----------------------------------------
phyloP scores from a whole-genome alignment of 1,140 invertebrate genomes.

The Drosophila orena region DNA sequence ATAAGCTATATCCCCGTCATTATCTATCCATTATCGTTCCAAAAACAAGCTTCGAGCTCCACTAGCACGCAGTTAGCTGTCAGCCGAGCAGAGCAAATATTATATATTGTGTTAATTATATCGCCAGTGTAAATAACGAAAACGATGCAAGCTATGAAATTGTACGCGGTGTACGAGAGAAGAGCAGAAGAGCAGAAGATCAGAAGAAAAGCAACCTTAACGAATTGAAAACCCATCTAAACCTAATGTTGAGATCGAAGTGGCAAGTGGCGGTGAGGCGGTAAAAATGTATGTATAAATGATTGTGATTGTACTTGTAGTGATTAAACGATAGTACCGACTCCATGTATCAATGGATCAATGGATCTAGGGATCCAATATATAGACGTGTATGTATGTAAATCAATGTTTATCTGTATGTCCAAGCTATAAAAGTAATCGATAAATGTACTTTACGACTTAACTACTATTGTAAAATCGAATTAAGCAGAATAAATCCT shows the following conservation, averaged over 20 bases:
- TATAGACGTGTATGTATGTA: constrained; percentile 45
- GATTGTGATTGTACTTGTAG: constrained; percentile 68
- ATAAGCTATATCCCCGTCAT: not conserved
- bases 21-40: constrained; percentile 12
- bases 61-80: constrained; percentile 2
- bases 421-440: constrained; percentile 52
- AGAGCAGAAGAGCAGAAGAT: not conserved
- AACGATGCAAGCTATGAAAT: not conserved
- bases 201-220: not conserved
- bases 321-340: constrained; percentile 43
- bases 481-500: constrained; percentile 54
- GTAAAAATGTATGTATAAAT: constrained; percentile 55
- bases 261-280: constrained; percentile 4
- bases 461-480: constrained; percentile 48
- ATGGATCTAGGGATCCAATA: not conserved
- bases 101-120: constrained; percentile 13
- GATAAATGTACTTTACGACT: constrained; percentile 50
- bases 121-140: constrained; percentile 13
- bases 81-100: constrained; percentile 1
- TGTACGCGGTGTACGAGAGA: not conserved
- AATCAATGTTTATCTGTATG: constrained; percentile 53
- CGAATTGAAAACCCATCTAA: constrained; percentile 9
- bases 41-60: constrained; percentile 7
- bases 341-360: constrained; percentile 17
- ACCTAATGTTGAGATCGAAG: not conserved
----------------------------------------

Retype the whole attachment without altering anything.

phyloP scores from a whole-genome alignment of 1,140 invertebrate genomes.

The Drosophila orena region DNA sequence ATAAGCTATATCCCCGTCATTATCTATCCATTATCGTTCCAAAAACAAGCTTCGAGCTCCACTAGCACGCAGTTAGCTGTCAGCCGAGCAGAGCAAATATTATATATTGTGTTAATTATATCGCCAGTGTAAATAACGAAAACGATGCAAGCTATGAAATTGTACGCGGTGTACGAGAGAAGAGCAGAAGAGCAGAAGATCAGAAGAAAAGCAACCTTAACGAATTGAAAACCCATCTAAACCTAATGTTGAGATCGAAGTGGCAAGTGGCGGTGAGGCGGTAAAAATGTATGTATAAATGATTGTGATTGTACTTGTAGTGATTAAACGATAGTACCGACTCCATGTATCAATGGATCAATGGATCTAGGGATCCAATATATAGACGTGTATGTATGTAAATCAATGTTTATCTGTATGTCCAAGCTATAAAAGTAATCGATAAATGTACTTTACGACTTAACTACTATTGTAAAATCGAATTAAGCAGAATAAATCCT shows the following conservation, averaged over 20 bases:
- TATAGACGTGTATGTATGTA: constrained; percentile 45
- GATTGTGATTGTACTTGTAG: constrained; percentile 68
- ATAAGCTATATCCCCGTCAT: not conserved
- bases 21-40: constrained; percentile 12
- bases 61-80: constrained; percentile 2
- bases 421-440: constrained; percentile 52
- AGAGCAGAAGAGCAGAAGAT: not conserved
- AACGATGCAAGCTATGAAAT: not conserved
- bases 201-220: not conserved
- bases 321-340: constrained; percentile 43
- bases 481-500: constrained; percentile 54
- GTAAAAATGTATGTATAAAT: constrained; percentile 55
- bases 261-280: constrained; percentile 4
- bases 461-480: constrained; percentile 48
- ATGGATCTAGGGATCCAATA: not conserved
- bases 101-120: constrained; percentile 13
- GATAAATGTACTTTACGACT: constrained; percentile 50
- bases 121-140: constrained; percentile 13
- bases 81-100: constrained; percentile 1
- TGTACGCGGTGTACGAGAGA: not conserved
- AATCAATGTTTATCTGTATG: constrained; percentile 53
- CGAATTGAAAACCCATCTAA: constrained; percentile 9
- bases 41-60: constrained; percentile 7
- bases 341-360: constrained; percentile 17
- ACCTAATGTTGAGATCGAAG: not conserved